Mis-advertising of movies is a disservice to film patrons and to the very movies the trailers and television spots seek to promote. False expectations simply can never be met, and setting them in the first place exhibits an extreme lack of faith in the film in question. Grant Heslov’s The Men Who Stare at Goats, starring Ewan McGregor as a journalist investigating the US Army’s one-time secret psychic soldier program and George Clooney as a former member of said program, suffers from such a misguided marketing plan. More after the jump:
by Jackson Posted: February 11th, 2010 at 6:17 am
It’s rare that two films with the same name come out within months of each other. After all, the MPAA Title Registration Database exists to protect against just such confusion; however, when both are adapted from pre-established source material, what can the MPAA do? To be fair, so the two films in question, Nine and 9, are not quite identically titled. The former is an adaptation of the stage musical of the same name that itself is taken from Fellini’s 8 ½. This is not a review of that film. The latter is an expansion of director Shane Ackers’s digitally animated short about a burlap doll that awakens in a post-apocalyptic world devoid of humans and must subsequently struggle to survive. DVD review of that 9 after the jump.
by Jackson Posted: September 14th, 2009 at 5:17 am
The new series on the 2008-2009 broadcast network primetime television season left a lot to be desired. And when I say a lot to be desired, I mean the majority of them were only a couple steps above unmitigated disasters. There may actually have been more watchable mid-season replacements than new series that started the year (maybe-when talking about numbers this low, it’s tough to tell). The combination of the Writers Guild strike (which devastated the traditional television development season) with the global economic collapse and the threat of a Screen Actors Guild labor stoppage was too much for the nets to handle, at least in terms of quality.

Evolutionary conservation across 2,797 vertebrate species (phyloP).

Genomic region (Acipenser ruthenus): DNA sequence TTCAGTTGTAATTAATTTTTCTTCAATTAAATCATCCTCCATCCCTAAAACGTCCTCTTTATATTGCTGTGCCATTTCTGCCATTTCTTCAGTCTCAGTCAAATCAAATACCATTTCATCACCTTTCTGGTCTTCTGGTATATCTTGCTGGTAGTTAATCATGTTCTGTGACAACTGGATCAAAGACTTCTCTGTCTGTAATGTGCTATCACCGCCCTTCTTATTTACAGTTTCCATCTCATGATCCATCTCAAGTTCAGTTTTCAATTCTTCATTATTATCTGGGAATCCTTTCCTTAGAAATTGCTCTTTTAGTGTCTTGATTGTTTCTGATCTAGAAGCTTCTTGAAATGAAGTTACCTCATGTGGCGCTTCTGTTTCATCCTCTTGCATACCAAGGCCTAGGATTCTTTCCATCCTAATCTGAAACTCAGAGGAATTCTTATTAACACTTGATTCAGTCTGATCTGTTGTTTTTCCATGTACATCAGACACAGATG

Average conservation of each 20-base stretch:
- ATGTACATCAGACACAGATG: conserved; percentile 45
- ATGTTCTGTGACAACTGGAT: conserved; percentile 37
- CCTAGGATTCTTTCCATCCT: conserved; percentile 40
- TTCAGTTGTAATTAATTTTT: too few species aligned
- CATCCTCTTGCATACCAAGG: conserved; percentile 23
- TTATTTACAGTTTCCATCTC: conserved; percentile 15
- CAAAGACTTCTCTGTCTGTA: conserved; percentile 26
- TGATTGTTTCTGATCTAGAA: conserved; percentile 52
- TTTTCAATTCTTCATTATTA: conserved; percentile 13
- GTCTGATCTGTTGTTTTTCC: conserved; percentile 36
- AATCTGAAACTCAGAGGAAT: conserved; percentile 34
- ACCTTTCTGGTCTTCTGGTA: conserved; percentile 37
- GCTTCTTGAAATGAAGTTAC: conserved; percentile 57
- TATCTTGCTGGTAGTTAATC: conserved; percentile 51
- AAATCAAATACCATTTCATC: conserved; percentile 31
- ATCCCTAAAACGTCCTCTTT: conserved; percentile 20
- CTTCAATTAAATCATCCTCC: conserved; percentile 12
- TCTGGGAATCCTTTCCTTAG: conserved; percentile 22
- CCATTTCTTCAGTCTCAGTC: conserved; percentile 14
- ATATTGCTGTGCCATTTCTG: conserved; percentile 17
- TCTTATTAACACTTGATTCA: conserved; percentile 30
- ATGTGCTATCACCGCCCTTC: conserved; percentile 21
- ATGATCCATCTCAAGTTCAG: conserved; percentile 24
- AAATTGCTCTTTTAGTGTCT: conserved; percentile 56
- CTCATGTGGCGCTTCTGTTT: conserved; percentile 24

The one show coming into Fall 2008 that really had my hopes up was Fringe. Luckily, it did not disappoint. Considering his fandom among many, I should point out that I am not a J.J. Abrams groupie and that, prior to Fringe, I never watched any of his shows beyond one or two episodes. More after the jump:
by Jackson Posted: September 10th, 2009 at 5:44 am
Adventureland is definitely a case of a film not being what I expected. Not surprisingly, those expectations evolved out of how the movie was marketed-the advertisements were very, very misleading as to the nature of the picture. Watching the trailer one would have thought the film to be a very broad coming-of-age comedy. Considering that the writer-director was Greg Mottola, whose previous release was the extremely broad coming-of-age movie Superbad, it would seem to be a reasonable expectation. Wrong, as it turned out, but reasonable. That doesn’t mean the movie isn’t good. More after the jump:
by Jackson Posted: August 9th, 2009 at 9:40 am
Film as character study is always an interesting proposition. Cinema, as a whole, is such a plot-centric art form that to succeed when otherwise requires especially fine crafting. Not that brainless big-budget studio fare consisting solely of story and nothing else is ever very good-those other elements are definitely necessary to create a great film-but even most quality character-driven movies still have some degree of story, even if it plays second fiddle to the character relationships. But a true, well-executed character study in which story means next to nothing is rare. Bad Lieutenant is just such a film. Read my review after the jump:
by Jackson Posted: May 11th, 2009 at 2:35 pm
Frost/Nixon has to have one of the more interesting pedigrees of any film in recent years: televised interviews about historical events, dramatized into an award-winning play, which was then adapted into an Academy-Award-nominated movie. And yet the resultant motion picture remains as gripping as the original interviews must have been when first broadcast (alas, I was too young at the time to remember them).
Frost/Nixon is as much about the lead up to and circumstances surrounding the famous David Frost interviews of Richard Nixon as the interviews themselves. The film injects verbal sparring with a tension more reminiscent of a political thriller-which, of course, isn’t that far from the case, considering the interviews’ subject matter. Considering how many dialogue-driven character dramas these days fall completely flat, it’s a joy to see one that is truly enthralling.